Roughly bounded by Van Buren and McDowell, Central and 7th avenues, Phoenix, Arizona
The Roosevelt District is a series of neighborhoods that grew north of the city between 1893 and 1930. These are some of Phoenix’s earliest suburbs, and were choice residential areas of the elite.
In the early twentieth century, the Roosevelt neighborhood was home to many of the politically and socially prominent citizens of Phoenix. They included doctors, governors, mayors, supreme court justices, newspaper publishers, entrepreneurs and community leaders. These men and women shaped Phoenix during its early growth.
The Craftsman Bungalow was the predominant House style.
Broad front porches with massive square porch columns are an essential feature. The Craftsman movement, a popular building philosophy of the early twentieth century, used natural and rustic materials. It stressed comfort, utility and convenience as well as high quality workmanship in design and construction.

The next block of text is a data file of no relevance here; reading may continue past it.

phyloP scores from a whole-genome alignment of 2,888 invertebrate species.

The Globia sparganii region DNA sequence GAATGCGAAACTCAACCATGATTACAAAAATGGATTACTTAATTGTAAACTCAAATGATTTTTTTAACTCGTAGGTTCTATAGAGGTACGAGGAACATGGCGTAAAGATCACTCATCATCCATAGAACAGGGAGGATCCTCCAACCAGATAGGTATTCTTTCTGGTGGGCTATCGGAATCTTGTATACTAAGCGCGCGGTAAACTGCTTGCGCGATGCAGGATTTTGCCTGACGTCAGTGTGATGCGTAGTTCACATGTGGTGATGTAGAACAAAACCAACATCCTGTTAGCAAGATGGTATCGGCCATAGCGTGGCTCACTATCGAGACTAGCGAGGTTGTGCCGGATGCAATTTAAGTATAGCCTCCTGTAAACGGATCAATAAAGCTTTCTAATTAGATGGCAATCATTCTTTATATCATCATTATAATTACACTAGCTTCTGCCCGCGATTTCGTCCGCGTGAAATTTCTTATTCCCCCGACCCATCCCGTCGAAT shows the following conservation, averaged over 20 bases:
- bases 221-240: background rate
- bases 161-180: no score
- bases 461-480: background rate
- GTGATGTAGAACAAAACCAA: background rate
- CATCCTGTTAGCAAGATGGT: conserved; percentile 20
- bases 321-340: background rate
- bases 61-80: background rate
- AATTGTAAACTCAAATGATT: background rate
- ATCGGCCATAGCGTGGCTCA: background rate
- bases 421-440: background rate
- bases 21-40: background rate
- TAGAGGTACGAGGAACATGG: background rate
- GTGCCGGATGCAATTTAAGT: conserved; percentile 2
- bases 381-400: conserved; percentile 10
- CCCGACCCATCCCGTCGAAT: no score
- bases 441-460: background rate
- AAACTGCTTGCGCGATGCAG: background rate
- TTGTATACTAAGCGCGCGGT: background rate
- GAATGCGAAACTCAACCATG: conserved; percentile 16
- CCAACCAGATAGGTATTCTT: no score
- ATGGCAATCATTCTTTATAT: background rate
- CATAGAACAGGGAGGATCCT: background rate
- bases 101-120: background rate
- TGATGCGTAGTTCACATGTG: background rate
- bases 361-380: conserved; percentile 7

Mixed among the Bungalows are houses and apartment buildings in the Mission Revival, Spanish Colonial Revival, English Cottage Revival, Southwestern vernacular, and Prairie styles. Additionally, there are examples of Dutch Colonial Revival, Italian Villa Revival, and Neoclassical Revival houses.
Many homes are set in a frame of grass and trees, an important design element both to the Picturesque Movement and the Progressives’ Fresh Air Movement in architecture. The original rows of California fan palms that graced the neighborhood still remain.
In November 1983, the historical significance of the Roosevelt neighborhood was officially recognized by the National Register of Historic Places. The state of Arizona has further recognized the neighborhood by establishing Historic Preservation Overlay Zoning in 1986.
Caring owners are returning these wonderful homes back to their previous beauty.
The Roosevelt Neighborhood Multiple Resource Area was listed on the National Register of Historic Places in 1983. Portions of the text were adapted from a copy of the original nomination document. Adaptation copyright © 2007, The Gombach Group.
Historic Preservation Office of the City of Phoenix Neighborhood Services Department
200 West Washington Street
Phoenix, Arizona 85003